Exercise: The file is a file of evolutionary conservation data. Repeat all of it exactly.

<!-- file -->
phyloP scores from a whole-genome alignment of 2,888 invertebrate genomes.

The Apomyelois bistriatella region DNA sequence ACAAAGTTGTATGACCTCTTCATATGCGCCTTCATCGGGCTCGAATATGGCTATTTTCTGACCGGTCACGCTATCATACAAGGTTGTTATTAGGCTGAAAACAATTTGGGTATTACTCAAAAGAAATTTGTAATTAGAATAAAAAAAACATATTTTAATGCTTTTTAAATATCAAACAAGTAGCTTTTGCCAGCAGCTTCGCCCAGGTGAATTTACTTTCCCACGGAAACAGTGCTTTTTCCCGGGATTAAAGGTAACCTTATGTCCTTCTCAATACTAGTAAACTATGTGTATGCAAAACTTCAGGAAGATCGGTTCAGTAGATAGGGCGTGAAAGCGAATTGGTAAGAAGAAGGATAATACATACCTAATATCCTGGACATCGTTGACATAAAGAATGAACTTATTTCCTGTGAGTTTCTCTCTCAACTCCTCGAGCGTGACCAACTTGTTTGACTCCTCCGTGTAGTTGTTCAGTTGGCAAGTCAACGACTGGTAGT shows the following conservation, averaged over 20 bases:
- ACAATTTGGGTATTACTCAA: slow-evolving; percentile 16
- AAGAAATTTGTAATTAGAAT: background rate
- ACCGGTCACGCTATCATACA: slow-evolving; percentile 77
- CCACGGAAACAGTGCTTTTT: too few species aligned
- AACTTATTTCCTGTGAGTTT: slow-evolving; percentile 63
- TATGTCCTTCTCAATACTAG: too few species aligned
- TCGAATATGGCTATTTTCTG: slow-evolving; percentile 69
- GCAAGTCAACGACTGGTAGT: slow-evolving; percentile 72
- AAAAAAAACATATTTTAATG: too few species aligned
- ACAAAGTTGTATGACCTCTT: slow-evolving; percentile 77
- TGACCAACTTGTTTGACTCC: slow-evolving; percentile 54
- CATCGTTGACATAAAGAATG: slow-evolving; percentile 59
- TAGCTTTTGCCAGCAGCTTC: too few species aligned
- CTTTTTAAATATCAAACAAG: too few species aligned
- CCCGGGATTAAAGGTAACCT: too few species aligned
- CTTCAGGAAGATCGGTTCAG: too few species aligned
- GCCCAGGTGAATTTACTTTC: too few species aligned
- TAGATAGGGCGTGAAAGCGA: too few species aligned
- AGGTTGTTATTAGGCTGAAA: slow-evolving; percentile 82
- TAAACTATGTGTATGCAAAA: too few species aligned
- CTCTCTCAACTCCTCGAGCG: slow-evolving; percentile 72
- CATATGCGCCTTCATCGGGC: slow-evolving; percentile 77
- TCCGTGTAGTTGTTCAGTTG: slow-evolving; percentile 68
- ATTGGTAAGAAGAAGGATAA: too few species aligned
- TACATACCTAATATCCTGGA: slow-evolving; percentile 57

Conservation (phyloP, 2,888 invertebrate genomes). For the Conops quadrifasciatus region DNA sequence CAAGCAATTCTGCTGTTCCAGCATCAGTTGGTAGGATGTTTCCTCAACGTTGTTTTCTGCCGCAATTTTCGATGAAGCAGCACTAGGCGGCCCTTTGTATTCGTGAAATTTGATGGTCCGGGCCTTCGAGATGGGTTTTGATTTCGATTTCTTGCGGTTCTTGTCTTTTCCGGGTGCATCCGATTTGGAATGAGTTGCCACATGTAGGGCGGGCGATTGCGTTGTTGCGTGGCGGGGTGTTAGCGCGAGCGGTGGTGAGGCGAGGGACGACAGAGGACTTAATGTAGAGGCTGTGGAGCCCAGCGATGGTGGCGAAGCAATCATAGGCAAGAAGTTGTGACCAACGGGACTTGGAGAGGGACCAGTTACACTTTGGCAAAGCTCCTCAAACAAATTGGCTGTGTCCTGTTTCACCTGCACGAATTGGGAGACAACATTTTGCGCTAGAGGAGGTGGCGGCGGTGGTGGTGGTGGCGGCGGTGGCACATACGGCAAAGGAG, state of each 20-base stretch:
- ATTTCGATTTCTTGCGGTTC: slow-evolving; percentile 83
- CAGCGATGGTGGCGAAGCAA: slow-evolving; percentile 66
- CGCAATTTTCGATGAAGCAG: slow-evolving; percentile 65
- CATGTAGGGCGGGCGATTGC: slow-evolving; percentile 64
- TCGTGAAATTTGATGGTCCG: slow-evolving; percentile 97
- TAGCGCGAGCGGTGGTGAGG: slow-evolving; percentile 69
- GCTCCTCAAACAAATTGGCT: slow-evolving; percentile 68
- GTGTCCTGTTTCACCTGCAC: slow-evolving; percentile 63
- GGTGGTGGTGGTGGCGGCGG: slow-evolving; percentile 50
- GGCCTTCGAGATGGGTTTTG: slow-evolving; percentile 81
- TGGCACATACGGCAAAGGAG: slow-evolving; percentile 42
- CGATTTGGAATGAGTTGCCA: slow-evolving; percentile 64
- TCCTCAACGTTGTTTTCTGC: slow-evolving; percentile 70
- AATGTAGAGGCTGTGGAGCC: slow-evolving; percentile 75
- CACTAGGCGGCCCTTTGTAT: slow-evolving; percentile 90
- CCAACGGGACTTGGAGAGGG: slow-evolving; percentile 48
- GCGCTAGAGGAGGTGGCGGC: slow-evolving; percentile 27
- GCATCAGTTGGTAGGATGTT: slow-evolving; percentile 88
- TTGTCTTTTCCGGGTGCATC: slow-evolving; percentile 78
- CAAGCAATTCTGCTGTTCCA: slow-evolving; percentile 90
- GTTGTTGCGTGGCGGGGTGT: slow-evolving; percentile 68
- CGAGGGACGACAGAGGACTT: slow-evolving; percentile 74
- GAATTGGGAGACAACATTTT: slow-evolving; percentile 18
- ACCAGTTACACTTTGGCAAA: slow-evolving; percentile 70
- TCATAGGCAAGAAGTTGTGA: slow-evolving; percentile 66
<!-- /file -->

phyloP scores from a whole-genome alignment of 2,888 invertebrate genomes.

The Apomyelois bistriatella region DNA sequence ACAAAGTTGTATGACCTCTTCATATGCGCCTTCATCGGGCTCGAATATGGCTATTTTCTGACCGGTCACGCTATCATACAAGGTTGTTATTAGGCTGAAAACAATTTGGGTATTACTCAAAAGAAATTTGTAATTAGAATAAAAAAAACATATTTTAATGCTTTTTAAATATCAAACAAGTAGCTTTTGCCAGCAGCTTCGCCCAGGTGAATTTACTTTCCCACGGAAACAGTGCTTTTTCCCGGGATTAAAGGTAACCTTATGTCCTTCTCAATACTAGTAAACTATGTGTATGCAAAACTTCAGGAAGATCGGTTCAGTAGATAGGGCGTGAAAGCGAATTGGTAAGAAGAAGGATAATACATACCTAATATCCTGGACATCGTTGACATAAAGAATGAACTTATTTCCTGTGAGTTTCTCTCTCAACTCCTCGAGCGTGACCAACTTGTTTGACTCCTCCGTGTAGTTGTTCAGTTGGCAAGTCAACGACTGGTAGT shows the following conservation, averaged over 20 bases:
- ACAATTTGGGTATTACTCAA: slow-evolving; percentile 16
- AAGAAATTTGTAATTAGAAT: background rate
- ACCGGTCACGCTATCATACA: slow-evolving; percentile 77
- CCACGGAAACAGTGCTTTTT: too few species aligned
- AACTTATTTCCTGTGAGTTT: slow-evolving; percentile 63
- TATGTCCTTCTCAATACTAG: too few species aligned
- TCGAATATGGCTATTTTCTG: slow-evolving; percentile 69
- GCAAGTCAACGACTGGTAGT: slow-evolving; percentile 72
- AAAAAAAACATATTTTAATG: too few species aligned
- ACAAAGTTGTATGACCTCTT: slow-evolving; percentile 77
- TGACCAACTTGTTTGACTCC: slow-evolving; percentile 54
- CATCGTTGACATAAAGAATG: slow-evolving; percentile 59
- TAGCTTTTGCCAGCAGCTTC: too few species aligned
- CTTTTTAAATATCAAACAAG: too few species aligned
- CCCGGGATTAAAGGTAACCT: too few species aligned
- CTTCAGGAAGATCGGTTCAG: too few species aligned
- GCCCAGGTGAATTTACTTTC: too few species aligned
- TAGATAGGGCGTGAAAGCGA: too few species aligned
- AGGTTGTTATTAGGCTGAAA: slow-evolving; percentile 82
- TAAACTATGTGTATGCAAAA: too few species aligned
- CTCTCTCAACTCCTCGAGCG: slow-evolving; percentile 72
- CATATGCGCCTTCATCGGGC: slow-evolving; percentile 77
- TCCGTGTAGTTGTTCAGTTG: slow-evolving; percentile 68
- ATTGGTAAGAAGAAGGATAA: too few species aligned
- TACATACCTAATATCCTGGA: slow-evolving; percentile 57

Conservation (phyloP, 2,888 invertebrate genomes). For the Conops quadrifasciatus region DNA sequence CAAGCAATTCTGCTGTTCCAGCATCAGTTGGTAGGATGTTTCCTCAACGTTGTTTTCTGCCGCAATTTTCGATGAAGCAGCACTAGGCGGCCCTTTGTATTCGTGAAATTTGATGGTCCGGGCCTTCGAGATGGGTTTTGATTTCGATTTCTTGCGGTTCTTGTCTTTTCCGGGTGCATCCGATTTGGAATGAGTTGCCACATGTAGGGCGGGCGATTGCGTTGTTGCGTGGCGGGGTGTTAGCGCGAGCGGTGGTGAGGCGAGGGACGACAGAGGACTTAATGTAGAGGCTGTGGAGCCCAGCGATGGTGGCGAAGCAATCATAGGCAAGAAGTTGTGACCAACGGGACTTGGAGAGGGACCAGTTACACTTTGGCAAAGCTCCTCAAACAAATTGGCTGTGTCCTGTTTCACCTGCACGAATTGGGAGACAACATTTTGCGCTAGAGGAGGTGGCGGCGGTGGTGGTGGTGGCGGCGGTGGCACATACGGCAAAGGAG, state of each 20-base stretch:
- ATTTCGATTTCTTGCGGTTC: slow-evolving; percentile 83
- CAGCGATGGTGGCGAAGCAA: slow-evolving; percentile 66
- CGCAATTTTCGATGAAGCAG: slow-evolving; percentile 65
- CATGTAGGGCGGGCGATTGC: slow-evolving; percentile 64
- TCGTGAAATTTGATGGTCCG: slow-evolving; percentile 97
- TAGCGCGAGCGGTGGTGAGG: slow-evolving; percentile 69
- GCTCCTCAAACAAATTGGCT: slow-evolving; percentile 68
- GTGTCCTGTTTCACCTGCAC: slow-evolving; percentile 63
- GGTGGTGGTGGTGGCGGCGG: slow-evolving; percentile 50
- GGCCTTCGAGATGGGTTTTG: slow-evolving; percentile 81
- TGGCACATACGGCAAAGGAG: slow-evolving; percentile 42
- CGATTTGGAATGAGTTGCCA: slow-evolving; percentile 64
- TCCTCAACGTTGTTTTCTGC: slow-evolving; percentile 70
- AATGTAGAGGCTGTGGAGCC: slow-evolving; percentile 75
- CACTAGGCGGCCCTTTGTAT: slow-evolving; percentile 90
- CCAACGGGACTTGGAGAGGG: slow-evolving; percentile 48
- GCGCTAGAGGAGGTGGCGGC: slow-evolving; percentile 27
- GCATCAGTTGGTAGGATGTT: slow-evolving; percentile 88
- TTGTCTTTTCCGGGTGCATC: slow-evolving; percentile 78
- CAAGCAATTCTGCTGTTCCA: slow-evolving; percentile 90
- GTTGTTGCGTGGCGGGGTGT: slow-evolving; percentile 68
- CGAGGGACGACAGAGGACTT: slow-evolving; percentile 74
- GAATTGGGAGACAACATTTT: slow-evolving; percentile 18
- ACCAGTTACACTTTGGCAAA: slow-evolving; percentile 70
- TCATAGGCAAGAAGTTGTGA: slow-evolving; percentile 66